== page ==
New edgy and dark comedy 'Good Girls' premieres on NBCCategory: Television
Good Girls centers around three strapped suburban moms taking a walk on the wild side. Beth (Christina Hendricks) is a Stepford wife who wants to protect her four children and the family home from her lying, cheating husband. Beth’s younger sister Annie (Mae Whitman) is a wild and irresponsible checkout girl who needs to grow up fast in order to win the custody battle of her daughter. Ruby (Retta) is a happily married waitress who needs $10,000 every month to treat her daughter’s renal disease.
Their over-the-top, hysterical, and bizarre journey begins when they rob the grocery store where Annie works. It goes downhill fast and the “girls” try their best to go back to their normal lives – but what is “normal” anyway? The harder they try, the deeper they get sucked into the unsavory world of small-time crooks and dangerous criminals. Jenna Bans, Executive Producer, describes her edgy yet wildly entertaining creation as “the blend of comedy and desperation.” No wonder it reminds me of Desperate Housewives (ABC 2004-2012) tinged with my recent obsession, Claws (TNT).
Desperate times call for desperate measures. I, myself, have been tempted to do something drastic to expose a cruddy family that turned our once clean, quiet, and peaceful triplex into a filthy ghetto. I’m blessed with a keen BS detector, but downright powerless against those who know how to work the system. I know life is not fair, but I don’t like it when people get away with murder just because nobody’s watching. The mere existence of this “who-gives-a-damn” family poses a threat to me physically, mentally, and emotionally. The neighborhood is menaced by their blatant disregard for the law and civility. I hear Judge Judy screaming, “If you don’t like it, moooove!!!” in my head all the time. If only I could afford to. After my grievances were dismissed by the management company, what’s a girl to do? Good girls are not raised to confront, you know?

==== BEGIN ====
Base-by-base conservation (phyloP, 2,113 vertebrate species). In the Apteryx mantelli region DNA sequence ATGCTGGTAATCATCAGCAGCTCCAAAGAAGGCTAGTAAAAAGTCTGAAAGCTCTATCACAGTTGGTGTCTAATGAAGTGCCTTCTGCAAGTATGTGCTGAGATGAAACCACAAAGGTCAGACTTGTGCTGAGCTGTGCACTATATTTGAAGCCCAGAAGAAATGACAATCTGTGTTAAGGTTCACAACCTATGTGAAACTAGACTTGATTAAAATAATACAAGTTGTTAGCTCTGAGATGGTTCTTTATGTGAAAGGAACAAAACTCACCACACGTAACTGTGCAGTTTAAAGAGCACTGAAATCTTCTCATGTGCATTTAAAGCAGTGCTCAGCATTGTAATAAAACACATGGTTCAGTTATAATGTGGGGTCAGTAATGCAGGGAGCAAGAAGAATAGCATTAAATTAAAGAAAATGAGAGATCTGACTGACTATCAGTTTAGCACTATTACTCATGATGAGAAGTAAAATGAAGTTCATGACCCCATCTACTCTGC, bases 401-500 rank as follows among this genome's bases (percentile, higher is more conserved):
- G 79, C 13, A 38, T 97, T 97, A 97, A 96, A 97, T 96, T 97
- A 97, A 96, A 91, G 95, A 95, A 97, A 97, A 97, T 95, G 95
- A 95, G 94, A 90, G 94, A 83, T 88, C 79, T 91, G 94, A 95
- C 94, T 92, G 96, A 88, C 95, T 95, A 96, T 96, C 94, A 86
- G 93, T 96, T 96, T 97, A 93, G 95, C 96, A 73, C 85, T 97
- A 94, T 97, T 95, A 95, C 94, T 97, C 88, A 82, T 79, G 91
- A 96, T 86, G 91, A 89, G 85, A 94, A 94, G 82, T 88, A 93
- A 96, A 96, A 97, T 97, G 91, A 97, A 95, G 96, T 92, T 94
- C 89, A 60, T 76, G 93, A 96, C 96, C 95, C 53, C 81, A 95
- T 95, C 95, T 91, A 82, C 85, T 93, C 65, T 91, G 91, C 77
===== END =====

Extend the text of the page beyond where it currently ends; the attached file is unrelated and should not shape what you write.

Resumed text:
At the press conference held early January, Whitman took a great delight in promising that the show would “give voices to people that haven’t been able to have their voices heard before.” Precisely. Not being heard has been my biggest pet peeve all my life. I am backed into a corner with nowhere to go and ready to explode even as I write this! Walking the fun tightrope between good and bad (illegal and immoral) with the girls will, no doubt, provide tremendous cathartic releases for me. I’ll follow your lead, girls. Who knows? I might learn a thing or two about criminal mindset. After all, hoping for karma to kick in hasn’t done me any good.
Good Girls premieres Monday, February 26, 2018 on NBC.
About the Author
Meg Mimura is a TV critic who actually watches shows zealously in search of human drama worth watching. She is a member of Television Critics Association as well as Academy of Television Arts and Sciences.